Born to Ride: A Story About Bicycle Face

Born to Ride: A Story About Bicycle FaceLouise Belinda Bellflower Lives In Rochester, New York, In 1896 She Spends Her Days Playing With Her Brother, Joe But Joe Gets To Ride A Bicycle, And Louise Belinda Doesn T In Fact, Joe Issues A Solemn Warning If Girls Ride Bikes, Their Faces Will Get So Scrunched Up, Eyes Bulging From The Effort Of Balancing, That They Ll Get Stuck That Way FOREVER Louise Belinda Is Appalled By This Nonsense, So She Strikes Out To Discover The Truth About This So Called Bicycle Face Set Against The Backdrop Of The Women S Suffrage Movement, Born To Ride Is The Story Of One Girl S Courageous Quest To Prove That She Can Do Everything The Boys Can Do, While Capturing The Universal Freedom And Accomplishment Children Experience When Riding A Bike.

Larissa Theule lives with her family in Southern California.

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  • Hardcover
  • 32 pages
  • Born to Ride: A Story About Bicycle Face
  • Larissa Theule
  • English
  • 27 August 2017
  • 9781419734120

10 thoughts on “Born to Ride: A Story About Bicycle Face

  1. says:

    Although warned by her brother Joe about the dangers of bicycle face the bulging eyes and scrunched up expression that female bikers were in danger of getting stuck with, if they pursued the masculine activity of bicycling Louisa Belinda Bellflower decided to risk it, and learn to cycle With a pair of borrowed trousers, Joe s patient instruction, and a lot of perseverance, she eventually mastered this new activity But what would her mother think Although the illustrations from Kelsey Garrity Riley provide an answer to that question, in their depiction of the children s mother and her suffrage activism, it is still a pleasure watching Louisa being given the encouragement she deserves, when her mother discovers her attire and activities An informative afterword from author Larissa Theule gives information about the dawn of cycling, which was init...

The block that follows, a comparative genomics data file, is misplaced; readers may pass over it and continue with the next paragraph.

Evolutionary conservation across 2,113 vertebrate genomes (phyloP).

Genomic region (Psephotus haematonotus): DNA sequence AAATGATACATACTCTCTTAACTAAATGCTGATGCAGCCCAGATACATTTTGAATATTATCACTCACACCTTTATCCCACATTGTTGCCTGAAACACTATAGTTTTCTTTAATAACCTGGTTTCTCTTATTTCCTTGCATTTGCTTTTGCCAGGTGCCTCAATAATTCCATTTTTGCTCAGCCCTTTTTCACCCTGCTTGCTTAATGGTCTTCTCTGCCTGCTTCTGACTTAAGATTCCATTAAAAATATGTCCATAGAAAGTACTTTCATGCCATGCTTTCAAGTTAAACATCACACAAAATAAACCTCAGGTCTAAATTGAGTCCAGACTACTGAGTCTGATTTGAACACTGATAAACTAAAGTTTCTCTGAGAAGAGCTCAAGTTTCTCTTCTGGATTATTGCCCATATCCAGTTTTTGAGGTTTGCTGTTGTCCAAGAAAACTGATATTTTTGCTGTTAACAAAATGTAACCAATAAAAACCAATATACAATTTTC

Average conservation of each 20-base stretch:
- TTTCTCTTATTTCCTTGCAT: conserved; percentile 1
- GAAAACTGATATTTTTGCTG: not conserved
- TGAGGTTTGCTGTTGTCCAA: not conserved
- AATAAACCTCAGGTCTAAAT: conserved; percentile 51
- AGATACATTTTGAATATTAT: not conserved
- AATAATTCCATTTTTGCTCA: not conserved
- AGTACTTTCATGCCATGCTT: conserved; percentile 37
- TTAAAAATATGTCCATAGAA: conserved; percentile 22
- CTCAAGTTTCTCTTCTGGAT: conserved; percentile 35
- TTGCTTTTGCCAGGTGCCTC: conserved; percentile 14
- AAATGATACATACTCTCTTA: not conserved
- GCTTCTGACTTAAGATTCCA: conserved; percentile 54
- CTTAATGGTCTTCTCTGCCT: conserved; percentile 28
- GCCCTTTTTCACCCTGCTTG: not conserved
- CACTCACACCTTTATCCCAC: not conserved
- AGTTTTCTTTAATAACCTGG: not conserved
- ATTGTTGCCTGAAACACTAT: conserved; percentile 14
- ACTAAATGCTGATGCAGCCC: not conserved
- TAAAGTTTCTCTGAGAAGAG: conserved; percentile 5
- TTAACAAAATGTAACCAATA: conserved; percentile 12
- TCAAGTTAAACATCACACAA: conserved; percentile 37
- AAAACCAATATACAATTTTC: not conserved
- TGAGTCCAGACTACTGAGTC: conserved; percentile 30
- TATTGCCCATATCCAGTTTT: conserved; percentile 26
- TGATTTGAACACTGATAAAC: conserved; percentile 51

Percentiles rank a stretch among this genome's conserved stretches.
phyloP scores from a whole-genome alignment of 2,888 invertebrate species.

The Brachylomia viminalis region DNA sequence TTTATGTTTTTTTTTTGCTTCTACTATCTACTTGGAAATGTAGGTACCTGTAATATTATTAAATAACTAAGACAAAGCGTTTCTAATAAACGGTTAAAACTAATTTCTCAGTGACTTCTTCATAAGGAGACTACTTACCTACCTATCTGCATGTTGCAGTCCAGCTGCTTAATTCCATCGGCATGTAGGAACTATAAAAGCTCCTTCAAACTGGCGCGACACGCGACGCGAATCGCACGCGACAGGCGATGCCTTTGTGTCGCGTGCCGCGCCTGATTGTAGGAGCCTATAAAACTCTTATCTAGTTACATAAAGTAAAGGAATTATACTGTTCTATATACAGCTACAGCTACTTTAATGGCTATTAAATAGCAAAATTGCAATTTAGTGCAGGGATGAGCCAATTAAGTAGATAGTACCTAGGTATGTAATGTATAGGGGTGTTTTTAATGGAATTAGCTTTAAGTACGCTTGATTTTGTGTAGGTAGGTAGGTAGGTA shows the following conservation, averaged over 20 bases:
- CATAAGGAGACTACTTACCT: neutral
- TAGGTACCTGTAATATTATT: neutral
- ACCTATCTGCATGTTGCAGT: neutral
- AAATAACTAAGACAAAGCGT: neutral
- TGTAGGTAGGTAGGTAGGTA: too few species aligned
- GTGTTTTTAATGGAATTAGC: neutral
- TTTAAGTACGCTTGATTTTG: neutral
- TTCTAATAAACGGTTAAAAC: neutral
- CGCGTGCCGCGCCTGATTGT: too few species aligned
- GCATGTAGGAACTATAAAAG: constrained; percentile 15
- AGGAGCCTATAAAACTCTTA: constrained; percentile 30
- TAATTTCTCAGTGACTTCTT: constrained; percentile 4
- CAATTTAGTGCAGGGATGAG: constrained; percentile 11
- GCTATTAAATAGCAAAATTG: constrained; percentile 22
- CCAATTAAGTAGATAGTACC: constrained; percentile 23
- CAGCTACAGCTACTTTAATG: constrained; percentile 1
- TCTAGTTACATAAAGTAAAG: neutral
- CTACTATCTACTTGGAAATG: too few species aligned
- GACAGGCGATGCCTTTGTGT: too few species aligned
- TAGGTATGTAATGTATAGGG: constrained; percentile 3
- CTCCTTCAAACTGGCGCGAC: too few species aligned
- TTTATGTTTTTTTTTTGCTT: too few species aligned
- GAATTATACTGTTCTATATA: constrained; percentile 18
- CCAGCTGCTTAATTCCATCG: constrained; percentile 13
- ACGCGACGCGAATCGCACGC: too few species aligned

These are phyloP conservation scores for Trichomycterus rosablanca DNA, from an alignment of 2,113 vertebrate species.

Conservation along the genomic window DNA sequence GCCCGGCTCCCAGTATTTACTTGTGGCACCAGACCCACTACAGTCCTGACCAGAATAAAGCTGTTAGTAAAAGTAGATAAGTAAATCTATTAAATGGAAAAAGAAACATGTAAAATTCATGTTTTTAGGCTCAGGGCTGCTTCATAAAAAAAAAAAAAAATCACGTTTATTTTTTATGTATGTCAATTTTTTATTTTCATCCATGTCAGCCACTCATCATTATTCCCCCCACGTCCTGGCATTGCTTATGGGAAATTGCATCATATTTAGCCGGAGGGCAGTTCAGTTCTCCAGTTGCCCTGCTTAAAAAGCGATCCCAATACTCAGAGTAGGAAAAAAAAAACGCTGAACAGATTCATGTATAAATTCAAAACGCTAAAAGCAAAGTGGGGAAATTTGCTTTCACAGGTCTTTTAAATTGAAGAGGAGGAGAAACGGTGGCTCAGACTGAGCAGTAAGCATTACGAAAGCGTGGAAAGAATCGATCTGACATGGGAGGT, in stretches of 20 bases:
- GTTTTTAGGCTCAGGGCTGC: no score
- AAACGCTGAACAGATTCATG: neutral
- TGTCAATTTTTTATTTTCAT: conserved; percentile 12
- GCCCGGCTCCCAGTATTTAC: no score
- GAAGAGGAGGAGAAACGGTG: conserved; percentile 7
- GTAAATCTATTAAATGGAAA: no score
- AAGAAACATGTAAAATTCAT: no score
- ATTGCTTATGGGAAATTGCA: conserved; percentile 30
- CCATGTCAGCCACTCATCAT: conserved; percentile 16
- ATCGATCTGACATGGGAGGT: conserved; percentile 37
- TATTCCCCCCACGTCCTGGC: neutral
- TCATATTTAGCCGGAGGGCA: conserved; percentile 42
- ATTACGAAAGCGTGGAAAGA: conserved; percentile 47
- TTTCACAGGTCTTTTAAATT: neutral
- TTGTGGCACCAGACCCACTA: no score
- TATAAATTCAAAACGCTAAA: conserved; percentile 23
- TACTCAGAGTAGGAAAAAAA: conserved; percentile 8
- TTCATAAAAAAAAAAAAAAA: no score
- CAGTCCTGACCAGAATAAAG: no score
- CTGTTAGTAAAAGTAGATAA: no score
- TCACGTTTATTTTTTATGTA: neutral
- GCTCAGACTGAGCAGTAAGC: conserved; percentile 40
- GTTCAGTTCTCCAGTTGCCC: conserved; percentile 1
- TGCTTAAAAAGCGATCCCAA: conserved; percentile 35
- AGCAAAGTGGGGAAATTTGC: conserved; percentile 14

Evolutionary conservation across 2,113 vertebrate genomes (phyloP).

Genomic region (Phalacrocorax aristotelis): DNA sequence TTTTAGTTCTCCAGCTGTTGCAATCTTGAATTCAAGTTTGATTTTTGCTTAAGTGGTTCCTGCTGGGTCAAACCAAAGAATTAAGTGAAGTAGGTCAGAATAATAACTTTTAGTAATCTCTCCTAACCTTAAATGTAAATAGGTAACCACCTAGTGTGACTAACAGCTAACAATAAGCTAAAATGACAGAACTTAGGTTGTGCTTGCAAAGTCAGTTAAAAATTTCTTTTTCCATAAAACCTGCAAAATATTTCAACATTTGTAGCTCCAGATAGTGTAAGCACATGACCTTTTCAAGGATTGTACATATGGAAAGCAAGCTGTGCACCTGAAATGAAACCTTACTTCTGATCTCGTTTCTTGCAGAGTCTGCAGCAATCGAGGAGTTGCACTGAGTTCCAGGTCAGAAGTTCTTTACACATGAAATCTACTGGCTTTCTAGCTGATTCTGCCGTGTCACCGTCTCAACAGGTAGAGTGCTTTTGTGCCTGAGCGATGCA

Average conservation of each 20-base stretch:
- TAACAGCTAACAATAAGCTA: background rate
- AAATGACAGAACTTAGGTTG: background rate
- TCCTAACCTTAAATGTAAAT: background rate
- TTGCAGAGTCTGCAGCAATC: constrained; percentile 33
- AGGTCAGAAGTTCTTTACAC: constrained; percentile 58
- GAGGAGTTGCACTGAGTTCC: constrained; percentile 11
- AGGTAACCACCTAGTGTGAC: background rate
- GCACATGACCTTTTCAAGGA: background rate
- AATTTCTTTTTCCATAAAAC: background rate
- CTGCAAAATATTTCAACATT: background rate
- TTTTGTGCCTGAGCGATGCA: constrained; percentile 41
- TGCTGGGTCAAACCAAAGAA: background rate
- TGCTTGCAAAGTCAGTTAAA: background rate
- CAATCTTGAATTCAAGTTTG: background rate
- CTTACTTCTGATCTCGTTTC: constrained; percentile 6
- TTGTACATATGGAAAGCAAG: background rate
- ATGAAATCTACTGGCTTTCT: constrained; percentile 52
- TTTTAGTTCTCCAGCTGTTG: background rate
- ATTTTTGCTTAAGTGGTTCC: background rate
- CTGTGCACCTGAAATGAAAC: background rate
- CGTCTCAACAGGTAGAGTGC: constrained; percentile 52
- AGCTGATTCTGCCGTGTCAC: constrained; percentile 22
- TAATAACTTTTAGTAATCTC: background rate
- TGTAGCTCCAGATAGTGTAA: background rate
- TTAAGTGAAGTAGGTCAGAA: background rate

2. says:

    Well crafted picture book with some interesting historical information about the liberating impact of the bicycle on women I had never heard of bicycle face

  3. says:

    Touches on role of bicycle in helping women move their freedom forward Positive role of brother Joe, who helps Louisa Belinda learn Louisa Belinda shows perseverance and resilience, staying committed despite falling down again and again Joe is a patient teacher despite the blurb in the front that makes it sound like they are in an antagonistic relationship They are both afraid of bicycle face for her, but she takes the risk Includes a lot of ...

  4. says:

    Great picture book about overcoming fears and learning to do something that feels right even when society might frown on it I loved how the illustrations set this story smack in the middle of the women s suffrage movement allowing the stor...

  5. says:

    The year is 1896 and a young girl named Louisa wants to learn how to ride a bicycle even though girls are discouraged from doing so This is because of a so called bicycle face they might get when riding that will supposedly not go away Despite this, ...

  6. says:

    Reading about the history of bicycling is always fun It s amazing to think about how very popular bicycles were at a certain time in our history This book focuses on how women were told not to ride a bicycle because the exertion would caus...

  7. says:

    The lengths people go to oppress others always amazes me In this book I learned that people tried to keep women from riding bikes thus leading to being stronger and having independence by saying that they would get bicycle face bug eyes and a tight jaw that would stay that way forever.

  8. says:

    Historical information on the early days of bike riding especially for women riders.Story of a brave young girl who learned to ride and then rode regardless of the obstacles and the fear of bicycle face.Explanation of bicycle face along with a brief history of female riders at the end of the story.

  9. says:

    Did you know women didn t ride bicycles Louisa Belinda Bellflower didn t accept this and ditched her dress for her brother s pants Interesting thoughts about what would happen to women if they did ride a bicycle.

  10. says:

    I absolutely love the historical references here My daughter and I learned a lot about a woman s right to ride a bicycle yes, that was a thing It s quite astonishing how far women went to actually do such an activity.

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